The Task Force submitted its recommendation (hereinafter “Recommendation”) in which it described its responsibilities as “making recommendations for creating the most accurate land use map based on current best practices and the best available data.” Related to the question you have raised, the Recommendation is two-fold, and suggests excluding all “marsh” at the outset from any total island mass calculation from which to draw the 65/35 delineations. It also recommends utilizing two different measurement methodologies to calculate the area and boundaries of the eastern and western shores of Jekyll, respectively, neither of which utilizes “mean high tide” as the measurement, as the express language of O.C.G.A. § 12‑3‑243(a)(1) requires. The question to be determined is whether the foregoing portions of the Recommendation comply with the requirements of O.C.G.A. § 12‑3‑243.1 that JIA establish by aerial survey the “land area of Jekyll Island which lies above water at mean high tide,” as well as the 65/35 delineation requirements of O.C.G.A. § 12‑3‑243(a).
The question you have raised is answered by the statutory language adopted by the General Assembly. The first and most basic rule of statutory construction is to determine the intent of the legislature in enacting the law, and then to provide that construction which will effectuate that intent and purpose. Hollowell v. Jove, 247 Ga. 678, 681 (1981); City of Jesup v. Bennett, 226 Ga. 606, 608 (1970); see also 1990 Op. Att’y. Gen. 90-9 (cardinal rule is that statutes must be construed to conform to the intent of the General Assembly). However, “where the language of an Act is plain and unequivocal, judicial construction is not only unnecessary but is forbidden.” City of Jesup v. Bennett, 226 Ga. at 609. “In other words the language being plain, and not leading to absurd or wholly impracticable consequences, it is the sole evidence of the ultimate legislative intent.” Caminetti v. United States, 242 U.S. 470, 490 (1917), quoted in Hollowell v. Jove, 247 Ga. at 681. Courts cannot substitute language or add language to a statute for the clear, unambiguous language in the statute so as to change the meaning. Frazier v. Southern Ry., 200 Ga. 590, 593 (1946). Further, where words are not defined by a particular statute, they are to be given their ordinary meaning, except for “words of art or words connected with a particular trade or subject matter, which shall have the signification attached to them by experts in such trade or with reference to such subject matter.” O.C.G.A. § 1‑3‑1(b).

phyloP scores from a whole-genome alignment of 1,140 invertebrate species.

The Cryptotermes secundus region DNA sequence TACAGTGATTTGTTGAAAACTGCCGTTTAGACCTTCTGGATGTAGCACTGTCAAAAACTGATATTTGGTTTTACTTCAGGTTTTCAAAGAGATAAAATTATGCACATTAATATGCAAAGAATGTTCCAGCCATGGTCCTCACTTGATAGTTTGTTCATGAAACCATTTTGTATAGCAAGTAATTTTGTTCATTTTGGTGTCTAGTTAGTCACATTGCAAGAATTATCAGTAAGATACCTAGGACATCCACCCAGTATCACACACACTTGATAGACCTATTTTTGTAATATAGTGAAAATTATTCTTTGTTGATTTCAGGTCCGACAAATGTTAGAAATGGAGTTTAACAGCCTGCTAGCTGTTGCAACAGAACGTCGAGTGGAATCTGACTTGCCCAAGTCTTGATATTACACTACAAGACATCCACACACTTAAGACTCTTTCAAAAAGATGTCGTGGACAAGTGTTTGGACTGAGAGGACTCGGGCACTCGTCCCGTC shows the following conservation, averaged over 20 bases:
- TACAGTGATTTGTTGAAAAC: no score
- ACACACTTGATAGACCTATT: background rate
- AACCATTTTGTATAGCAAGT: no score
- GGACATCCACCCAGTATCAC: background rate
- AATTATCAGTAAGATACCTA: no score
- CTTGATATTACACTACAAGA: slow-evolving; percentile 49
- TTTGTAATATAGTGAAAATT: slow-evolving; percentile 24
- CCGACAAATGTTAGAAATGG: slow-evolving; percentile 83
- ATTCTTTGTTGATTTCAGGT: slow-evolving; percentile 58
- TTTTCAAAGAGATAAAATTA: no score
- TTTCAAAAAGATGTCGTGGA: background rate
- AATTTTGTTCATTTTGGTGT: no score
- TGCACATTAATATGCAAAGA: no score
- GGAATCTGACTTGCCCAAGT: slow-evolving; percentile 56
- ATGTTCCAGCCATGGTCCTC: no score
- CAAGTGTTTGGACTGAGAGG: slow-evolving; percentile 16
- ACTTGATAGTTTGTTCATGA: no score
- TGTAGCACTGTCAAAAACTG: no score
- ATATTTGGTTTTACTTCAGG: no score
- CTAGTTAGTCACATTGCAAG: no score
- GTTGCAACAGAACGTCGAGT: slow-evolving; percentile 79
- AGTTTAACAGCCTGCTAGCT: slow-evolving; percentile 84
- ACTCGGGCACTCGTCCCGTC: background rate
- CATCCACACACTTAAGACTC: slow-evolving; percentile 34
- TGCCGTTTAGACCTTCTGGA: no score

The JIA enabling statute, O.C.G.A. §§ 12‑3‑230 to ‑277 (hereinafter referred to as the “Act”), does not define either “land,” “land area,” or “mean high tide.” The Recommendation suggests that marsh should be excluded from the total land mass calculation of Jekyll because an earlier codification of O.C.G.A. § 12‑3‑243 used the term “highland portion” in place of the current phrase “land area . . . which lies above water at mean high tide” as the measurement of Jekyll for purposes of the Act. See 1950 Ga. Laws 152, § 10. However, the plain meaning of the language used in the current version of the Act does not reflect any legislative intent that “marsh” is to be excluded from Jekyll’s “land area” calculation. First, neither the word “land” nor the words “land area” can properly be taken out of the context of the entire statutory scheme. “The meaning of a clause depends upon the intention with which it is used as manifested by the context and considered with reference to the subject-matter to which it relates.” Thomas v. MacNeill, 200 Ga. 418, 424 (1946).
It is inadmissible to mutilate a statute by lifting a mere segment out of its context and construing it without consideration of all other parts of the act. The intention of the legislature is to be gathered from the statute as a whole so as to give effect to each of its parts and at the same time harmonize, if possible, the component parts.
State v. Cherokee Brick & Tile Co., 89 Ga. App. 235, 239 (1953) (citation omitted), quoted in In re Georgia Air, Inc., 345 F. Supp. 636, 637 (N.D. Ga. 1972). Therefore, the language used in O.C.G.A. §§ 12‑3‑243 and 12‑3‑243.1 should be considered in relation to the other components of the Act in order to determine the intent of the Legislature. In addition, when a statute has been revised the courts must give significance to removal of language from the former statute in determining the legislature’s intent in the current version. Cox v. Fowler, 279 Ga. 501, 502 (2005). Therefore, the removal of the phrase “highland portion” from the Act cannot properly be equated with legislative intent to exclude marsh from Jekyll’s measurement where no such intent is expressed. Rather, the legislative intent must be gleaned from the language in the current statute.